Health and labor organizations will have to argue again in court that chlorpyrifos, a brain-damaging pesticide, must be banned from all food uses, the 9th Circuit Court of Appeals ruled today. The decision comes four months after Andrew Wheeler’s Environmental Protection Agency asked the court to rehear the case either by the 3-judge panel that originally banned chlorpyrifos in 2018, or by a panel of 11 judges.
The court will schedule proceedings that will likely include further briefings and argument.
“EPA’s own scientists have said for more than two years that chlorpyrifos is harmful, particularly to children,” said Patti Goldman, the Earthjustice managing attorney handling the case. “Any delay to ban this toxic chemical is a tragedy. Chlorpyrifos should be banned based on the agency’s own scientific conclusion, and the law.”
Last year, the 9th Circuit Court of Appeals ordered EPA to finalize its proposed ban on chlorpyrifos based on undisputed findings that the pesticide is unsafe for public health, and particularly harmful to children and farmworkers. That court ruling happened nearly two years after the Trump administration reversed EPA’s own proposal to ban this pesticide.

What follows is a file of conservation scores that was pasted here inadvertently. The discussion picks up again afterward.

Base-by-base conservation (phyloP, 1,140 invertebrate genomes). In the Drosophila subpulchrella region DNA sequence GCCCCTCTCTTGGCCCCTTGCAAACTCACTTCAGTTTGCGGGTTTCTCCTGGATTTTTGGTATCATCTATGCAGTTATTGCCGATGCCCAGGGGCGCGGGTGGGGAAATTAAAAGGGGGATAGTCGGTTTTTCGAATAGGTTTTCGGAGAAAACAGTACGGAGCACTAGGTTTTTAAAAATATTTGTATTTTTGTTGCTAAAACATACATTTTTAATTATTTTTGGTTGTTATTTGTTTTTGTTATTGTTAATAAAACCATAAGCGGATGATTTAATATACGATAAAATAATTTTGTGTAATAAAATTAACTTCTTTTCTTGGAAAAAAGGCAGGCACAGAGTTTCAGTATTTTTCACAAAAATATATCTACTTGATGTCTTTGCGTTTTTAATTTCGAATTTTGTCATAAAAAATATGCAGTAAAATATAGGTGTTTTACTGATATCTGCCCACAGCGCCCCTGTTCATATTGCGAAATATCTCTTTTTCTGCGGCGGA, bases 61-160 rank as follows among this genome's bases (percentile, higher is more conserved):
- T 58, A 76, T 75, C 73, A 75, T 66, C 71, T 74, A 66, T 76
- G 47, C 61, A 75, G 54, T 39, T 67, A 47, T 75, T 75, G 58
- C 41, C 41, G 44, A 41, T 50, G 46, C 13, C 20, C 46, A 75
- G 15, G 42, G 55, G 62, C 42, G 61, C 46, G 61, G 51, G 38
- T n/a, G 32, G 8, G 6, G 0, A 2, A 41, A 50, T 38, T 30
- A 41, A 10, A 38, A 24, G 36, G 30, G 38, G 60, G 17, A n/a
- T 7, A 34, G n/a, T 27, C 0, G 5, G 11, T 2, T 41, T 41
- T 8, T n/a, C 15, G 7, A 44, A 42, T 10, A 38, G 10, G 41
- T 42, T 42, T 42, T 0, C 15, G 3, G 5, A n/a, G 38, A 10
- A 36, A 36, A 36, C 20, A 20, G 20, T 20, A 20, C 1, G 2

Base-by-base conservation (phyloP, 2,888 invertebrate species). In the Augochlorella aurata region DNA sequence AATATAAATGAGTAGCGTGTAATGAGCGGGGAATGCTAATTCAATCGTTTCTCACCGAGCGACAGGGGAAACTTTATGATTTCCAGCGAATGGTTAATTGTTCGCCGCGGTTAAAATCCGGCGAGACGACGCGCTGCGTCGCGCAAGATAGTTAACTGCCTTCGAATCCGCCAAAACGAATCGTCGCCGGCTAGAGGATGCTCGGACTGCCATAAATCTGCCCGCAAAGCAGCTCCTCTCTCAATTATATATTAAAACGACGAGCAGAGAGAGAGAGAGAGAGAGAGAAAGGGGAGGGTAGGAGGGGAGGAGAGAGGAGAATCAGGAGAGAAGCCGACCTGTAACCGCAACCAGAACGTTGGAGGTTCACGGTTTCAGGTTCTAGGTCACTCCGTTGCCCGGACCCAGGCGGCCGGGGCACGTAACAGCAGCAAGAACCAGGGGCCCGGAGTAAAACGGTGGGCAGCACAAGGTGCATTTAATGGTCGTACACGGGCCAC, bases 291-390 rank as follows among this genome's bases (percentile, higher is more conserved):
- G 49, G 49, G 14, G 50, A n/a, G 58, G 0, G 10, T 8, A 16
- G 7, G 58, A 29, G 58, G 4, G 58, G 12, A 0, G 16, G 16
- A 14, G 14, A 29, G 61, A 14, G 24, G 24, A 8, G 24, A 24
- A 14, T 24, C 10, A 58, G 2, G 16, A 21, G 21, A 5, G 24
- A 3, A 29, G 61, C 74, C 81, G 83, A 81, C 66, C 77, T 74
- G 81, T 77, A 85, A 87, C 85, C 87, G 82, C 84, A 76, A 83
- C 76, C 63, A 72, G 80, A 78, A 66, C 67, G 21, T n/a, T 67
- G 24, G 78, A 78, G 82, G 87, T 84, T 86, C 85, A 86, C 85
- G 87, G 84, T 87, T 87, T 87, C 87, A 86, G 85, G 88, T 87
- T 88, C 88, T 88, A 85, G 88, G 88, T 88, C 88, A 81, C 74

Chlorpyrifos is a widely-used agricultural pesticide linked to reduced IQ, attention deficit disorder and other developmental damage in children. Chlorpyrifos, an organophosphate that comes from the same chemical family as sarin nerve gas, is used on staple foods, such as strawberries, apples, citrus, broccoli, and more. Weeks after former EPA boss Scott Pruitt met with the head of the largest manufacturer of chlorpyrifos, Dow Chemical (now DowDuPont), Pruitt falsely claimed in 2017 the science is “unresolved” and decided EPA would study the issue until 2022.
First developed by the Nazis for chemical warfare, organophosphates like chlorpyrifos were later repurposed for agriculture. Chlorpyrifos has been banned from home use for about two decades, as it is too toxic to children.
Did you find this resource informative?
Thank you for your feedback. Please consider sharing this resource with your friends: